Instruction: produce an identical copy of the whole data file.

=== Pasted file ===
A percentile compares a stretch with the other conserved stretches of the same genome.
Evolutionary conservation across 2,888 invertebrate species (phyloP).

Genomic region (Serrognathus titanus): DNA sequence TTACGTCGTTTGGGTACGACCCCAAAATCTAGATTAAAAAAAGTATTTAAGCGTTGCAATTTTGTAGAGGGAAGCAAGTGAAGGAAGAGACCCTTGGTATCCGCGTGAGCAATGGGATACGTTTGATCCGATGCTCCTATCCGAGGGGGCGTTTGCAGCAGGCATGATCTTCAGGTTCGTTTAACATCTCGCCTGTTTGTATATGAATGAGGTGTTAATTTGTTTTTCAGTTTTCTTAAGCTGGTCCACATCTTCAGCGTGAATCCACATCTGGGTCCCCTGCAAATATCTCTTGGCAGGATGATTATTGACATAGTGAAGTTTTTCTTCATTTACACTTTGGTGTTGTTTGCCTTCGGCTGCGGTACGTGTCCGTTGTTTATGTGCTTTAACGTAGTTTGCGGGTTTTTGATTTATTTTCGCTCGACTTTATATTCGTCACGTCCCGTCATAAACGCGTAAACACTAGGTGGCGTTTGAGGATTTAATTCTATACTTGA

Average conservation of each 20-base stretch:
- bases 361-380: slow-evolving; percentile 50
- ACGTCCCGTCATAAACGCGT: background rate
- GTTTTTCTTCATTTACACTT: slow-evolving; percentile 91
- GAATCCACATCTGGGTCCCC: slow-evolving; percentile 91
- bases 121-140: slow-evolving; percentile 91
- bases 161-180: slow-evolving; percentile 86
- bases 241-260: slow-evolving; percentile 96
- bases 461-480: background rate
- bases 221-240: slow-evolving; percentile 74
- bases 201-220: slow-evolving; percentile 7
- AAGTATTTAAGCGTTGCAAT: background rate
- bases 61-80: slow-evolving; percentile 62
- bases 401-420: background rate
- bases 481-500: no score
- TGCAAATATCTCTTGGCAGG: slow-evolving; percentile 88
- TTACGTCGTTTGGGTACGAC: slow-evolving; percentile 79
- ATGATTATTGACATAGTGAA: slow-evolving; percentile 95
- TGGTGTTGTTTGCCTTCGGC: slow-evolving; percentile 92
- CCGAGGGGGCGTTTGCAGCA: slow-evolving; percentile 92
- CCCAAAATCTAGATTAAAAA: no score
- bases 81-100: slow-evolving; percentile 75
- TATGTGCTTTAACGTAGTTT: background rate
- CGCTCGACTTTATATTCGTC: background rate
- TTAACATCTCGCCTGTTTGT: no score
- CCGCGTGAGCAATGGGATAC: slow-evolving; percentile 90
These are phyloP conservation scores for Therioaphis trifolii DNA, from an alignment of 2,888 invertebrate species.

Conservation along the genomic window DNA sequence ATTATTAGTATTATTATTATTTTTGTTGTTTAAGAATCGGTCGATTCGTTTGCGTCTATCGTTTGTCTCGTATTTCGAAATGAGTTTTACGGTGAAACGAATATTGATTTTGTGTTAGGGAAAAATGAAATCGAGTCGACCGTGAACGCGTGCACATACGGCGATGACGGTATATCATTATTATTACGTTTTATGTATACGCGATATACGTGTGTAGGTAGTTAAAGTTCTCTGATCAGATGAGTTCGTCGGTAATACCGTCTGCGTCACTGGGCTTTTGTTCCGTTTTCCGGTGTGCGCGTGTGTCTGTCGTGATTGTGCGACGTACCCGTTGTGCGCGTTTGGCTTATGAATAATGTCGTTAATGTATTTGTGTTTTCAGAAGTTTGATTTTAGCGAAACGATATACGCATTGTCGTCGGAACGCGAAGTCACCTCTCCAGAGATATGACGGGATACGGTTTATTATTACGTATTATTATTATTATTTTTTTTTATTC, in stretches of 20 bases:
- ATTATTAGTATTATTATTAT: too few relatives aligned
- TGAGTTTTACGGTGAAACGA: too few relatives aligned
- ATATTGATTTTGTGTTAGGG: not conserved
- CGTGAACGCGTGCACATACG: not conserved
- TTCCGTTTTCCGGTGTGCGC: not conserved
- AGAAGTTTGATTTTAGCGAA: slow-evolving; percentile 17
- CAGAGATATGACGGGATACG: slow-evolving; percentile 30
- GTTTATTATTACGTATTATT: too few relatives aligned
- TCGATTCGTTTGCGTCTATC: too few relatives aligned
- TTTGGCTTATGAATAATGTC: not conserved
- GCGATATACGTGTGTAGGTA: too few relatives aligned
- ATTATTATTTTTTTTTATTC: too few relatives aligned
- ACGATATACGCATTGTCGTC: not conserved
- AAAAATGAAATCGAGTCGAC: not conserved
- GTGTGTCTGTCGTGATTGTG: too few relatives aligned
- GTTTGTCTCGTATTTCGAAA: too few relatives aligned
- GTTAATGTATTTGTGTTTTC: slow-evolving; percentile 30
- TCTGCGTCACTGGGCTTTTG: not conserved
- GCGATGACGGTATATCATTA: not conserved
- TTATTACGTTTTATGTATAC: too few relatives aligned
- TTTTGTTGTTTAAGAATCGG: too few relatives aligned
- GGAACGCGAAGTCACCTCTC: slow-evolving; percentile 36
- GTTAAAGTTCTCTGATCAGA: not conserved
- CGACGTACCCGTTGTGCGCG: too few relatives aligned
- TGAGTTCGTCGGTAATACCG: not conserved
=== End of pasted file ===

A percentile compares a stretch with the other conserved stretches of the same genome.
Evolutionary conservation across 2,888 invertebrate species (phyloP).

Genomic region (Serrognathus titanus): DNA sequence TTACGTCGTTTGGGTACGACCCCAAAATCTAGATTAAAAAAAGTATTTAAGCGTTGCAATTTTGTAGAGGGAAGCAAGTGAAGGAAGAGACCCTTGGTATCCGCGTGAGCAATGGGATACGTTTGATCCGATGCTCCTATCCGAGGGGGCGTTTGCAGCAGGCATGATCTTCAGGTTCGTTTAACATCTCGCCTGTTTGTATATGAATGAGGTGTTAATTTGTTTTTCAGTTTTCTTAAGCTGGTCCACATCTTCAGCGTGAATCCACATCTGGGTCCCCTGCAAATATCTCTTGGCAGGATGATTATTGACATAGTGAAGTTTTTCTTCATTTACACTTTGGTGTTGTTTGCCTTCGGCTGCGGTACGTGTCCGTTGTTTATGTGCTTTAACGTAGTTTGCGGGTTTTTGATTTATTTTCGCTCGACTTTATATTCGTCACGTCCCGTCATAAACGCGTAAACACTAGGTGGCGTTTGAGGATTTAATTCTATACTTGA

Average conservation of each 20-base stretch:
- bases 361-380: slow-evolving; percentile 50
- ACGTCCCGTCATAAACGCGT: background rate
- GTTTTTCTTCATTTACACTT: slow-evolving; percentile 91
- GAATCCACATCTGGGTCCCC: slow-evolving; percentile 91
- bases 121-140: slow-evolving; percentile 91
- bases 161-180: slow-evolving; percentile 86
- bases 241-260: slow-evolving; percentile 96
- bases 461-480: background rate
- bases 221-240: slow-evolving; percentile 74
- bases 201-220: slow-evolving; percentile 7
- AAGTATTTAAGCGTTGCAAT: background rate
- bases 61-80: slow-evolving; percentile 62
- bases 401-420: background rate
- bases 481-500: no score
- TGCAAATATCTCTTGGCAGG: slow-evolving; percentile 88
- TTACGTCGTTTGGGTACGAC: slow-evolving; percentile 79
- ATGATTATTGACATAGTGAA: slow-evolving; percentile 95
- TGGTGTTGTTTGCCTTCGGC: slow-evolving; percentile 92
- CCGAGGGGGCGTTTGCAGCA: slow-evolving; percentile 92
- CCCAAAATCTAGATTAAAAA: no score
- bases 81-100: slow-evolving; percentile 75
- TATGTGCTTTAACGTAGTTT: background rate
- CGCTCGACTTTATATTCGTC: background rate
- TTAACATCTCGCCTGTTTGT: no score
- CCGCGTGAGCAATGGGATAC: slow-evolving; percentile 90
These are phyloP conservation scores for Therioaphis trifolii DNA, from an alignment of 2,888 invertebrate species.

Conservation along the genomic window DNA sequence ATTATTAGTATTATTATTATTTTTGTTGTTTAAGAATCGGTCGATTCGTTTGCGTCTATCGTTTGTCTCGTATTTCGAAATGAGTTTTACGGTGAAACGAATATTGATTTTGTGTTAGGGAAAAATGAAATCGAGTCGACCGTGAACGCGTGCACATACGGCGATGACGGTATATCATTATTATTACGTTTTATGTATACGCGATATACGTGTGTAGGTAGTTAAAGTTCTCTGATCAGATGAGTTCGTCGGTAATACCGTCTGCGTCACTGGGCTTTTGTTCCGTTTTCCGGTGTGCGCGTGTGTCTGTCGTGATTGTGCGACGTACCCGTTGTGCGCGTTTGGCTTATGAATAATGTCGTTAATGTATTTGTGTTTTCAGAAGTTTGATTTTAGCGAAACGATATACGCATTGTCGTCGGAACGCGAAGTCACCTCTCCAGAGATATGACGGGATACGGTTTATTATTACGTATTATTATTATTATTTTTTTTTATTC, in stretches of 20 bases:
- ATTATTAGTATTATTATTAT: too few relatives aligned
- TGAGTTTTACGGTGAAACGA: too few relatives aligned
- ATATTGATTTTGTGTTAGGG: not conserved
- CGTGAACGCGTGCACATACG: not conserved
- TTCCGTTTTCCGGTGTGCGC: not conserved
- AGAAGTTTGATTTTAGCGAA: slow-evolving; percentile 17
- CAGAGATATGACGGGATACG: slow-evolving; percentile 30
- GTTTATTATTACGTATTATT: too few relatives aligned
- TCGATTCGTTTGCGTCTATC: too few relatives aligned
- TTTGGCTTATGAATAATGTC: not conserved
- GCGATATACGTGTGTAGGTA: too few relatives aligned
- ATTATTATTTTTTTTTATTC: too few relatives aligned
- ACGATATACGCATTGTCGTC: not conserved
- AAAAATGAAATCGAGTCGAC: not conserved
- GTGTGTCTGTCGTGATTGTG: too few relatives aligned
- GTTTGTCTCGTATTTCGAAA: too few relatives aligned
- GTTAATGTATTTGTGTTTTC: slow-evolving; percentile 30
- TCTGCGTCACTGGGCTTTTG: not conserved
- GCGATGACGGTATATCATTA: not conserved
- TTATTACGTTTTATGTATAC: too few relatives aligned
- TTTTGTTGTTTAAGAATCGG: too few relatives aligned
- GGAACGCGAAGTCACCTCTC: slow-evolving; percentile 36
- GTTAAAGTTCTCTGATCAGA: not conserved
- CGACGTACCCGTTGTGCGCG: too few relatives aligned
- TGAGTTCGTCGGTAATACCG: not conserved